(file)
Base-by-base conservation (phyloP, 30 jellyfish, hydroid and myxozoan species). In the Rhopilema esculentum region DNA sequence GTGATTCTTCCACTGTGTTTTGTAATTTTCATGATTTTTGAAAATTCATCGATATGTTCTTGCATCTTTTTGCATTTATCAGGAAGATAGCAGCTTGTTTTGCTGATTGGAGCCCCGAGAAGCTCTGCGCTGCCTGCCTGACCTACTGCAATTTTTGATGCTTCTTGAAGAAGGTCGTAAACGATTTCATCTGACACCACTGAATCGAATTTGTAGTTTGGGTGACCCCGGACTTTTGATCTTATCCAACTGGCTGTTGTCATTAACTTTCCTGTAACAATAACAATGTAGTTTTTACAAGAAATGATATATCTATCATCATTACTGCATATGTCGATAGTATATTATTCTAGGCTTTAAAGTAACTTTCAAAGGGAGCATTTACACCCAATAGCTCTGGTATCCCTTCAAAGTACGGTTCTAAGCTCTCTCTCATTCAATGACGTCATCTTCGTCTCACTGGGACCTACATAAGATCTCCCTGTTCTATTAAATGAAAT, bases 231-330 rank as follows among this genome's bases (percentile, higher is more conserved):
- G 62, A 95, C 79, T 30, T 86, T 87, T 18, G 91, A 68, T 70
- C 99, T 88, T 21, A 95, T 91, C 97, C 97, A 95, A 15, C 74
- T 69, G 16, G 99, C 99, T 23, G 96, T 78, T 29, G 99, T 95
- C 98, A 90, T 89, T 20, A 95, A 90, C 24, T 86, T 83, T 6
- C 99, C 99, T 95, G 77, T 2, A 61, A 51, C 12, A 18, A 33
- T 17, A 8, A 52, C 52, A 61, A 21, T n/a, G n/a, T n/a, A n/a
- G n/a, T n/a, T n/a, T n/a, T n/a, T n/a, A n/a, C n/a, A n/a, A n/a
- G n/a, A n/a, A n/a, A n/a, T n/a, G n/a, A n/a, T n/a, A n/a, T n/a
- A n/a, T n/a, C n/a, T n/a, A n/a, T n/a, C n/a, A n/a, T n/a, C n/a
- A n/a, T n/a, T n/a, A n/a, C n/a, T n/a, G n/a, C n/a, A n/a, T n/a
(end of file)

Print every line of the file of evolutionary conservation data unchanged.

Base-by-base conservation (phyloP, 30 jellyfish, hydroid and myxozoan species). In the Rhopilema esculentum region DNA sequence GTGATTCTTCCACTGTGTTTTGTAATTTTCATGATTTTTGAAAATTCATCGATATGTTCTTGCATCTTTTTGCATTTATCAGGAAGATAGCAGCTTGTTTTGCTGATTGGAGCCCCGAGAAGCTCTGCGCTGCCTGCCTGACCTACTGCAATTTTTGATGCTTCTTGAAGAAGGTCGTAAACGATTTCATCTGACACCACTGAATCGAATTTGTAGTTTGGGTGACCCCGGACTTTTGATCTTATCCAACTGGCTGTTGTCATTAACTTTCCTGTAACAATAACAATGTAGTTTTTACAAGAAATGATATATCTATCATCATTACTGCATATGTCGATAGTATATTATTCTAGGCTTTAAAGTAACTTTCAAAGGGAGCATTTACACCCAATAGCTCTGGTATCCCTTCAAAGTACGGTTCTAAGCTCTCTCTCATTCAATGACGTCATCTTCGTCTCACTGGGACCTACATAAGATCTCCCTGTTCTATTAAATGAAAT, bases 231-330 rank as follows among this genome's bases (percentile, higher is more conserved):
- G 62, A 95, C 79, T 30, T 86, T 87, T 18, G 91, A 68, T 70
- C 99, T 88, T 21, A 95, T 91, C 97, C 97, A 95, A 15, C 74
- T 69, G 16, G 99, C 99, T 23, G 96, T 78, T 29, G 99, T 95
- C 98, A 90, T 89, T 20, A 95, A 90, C 24, T 86, T 83, T 6
- C 99, C 99, T 95, G 77, T 2, A 61, A 51, C 12, A 18, A 33
- T 17, A 8, A 52, C 52, A 61, A 21, T n/a, G n/a, T n/a, A n/a
- G n/a, T n/a, T n/a, T n/a, T n/a, T n/a, A n/a, C n/a, A n/a, A n/a
- G n/a, A n/a, A n/a, A n/a, T n/a, G n/a, A n/a, T n/a, A n/a, T n/a
- A n/a, T n/a, C n/a, T n/a, A n/a, T n/a, C n/a, A n/a, T n/a, C n/a
- A n/a, T n/a, T n/a, A n/a, C n/a, T n/a, G n/a, C n/a, A n/a, T n/a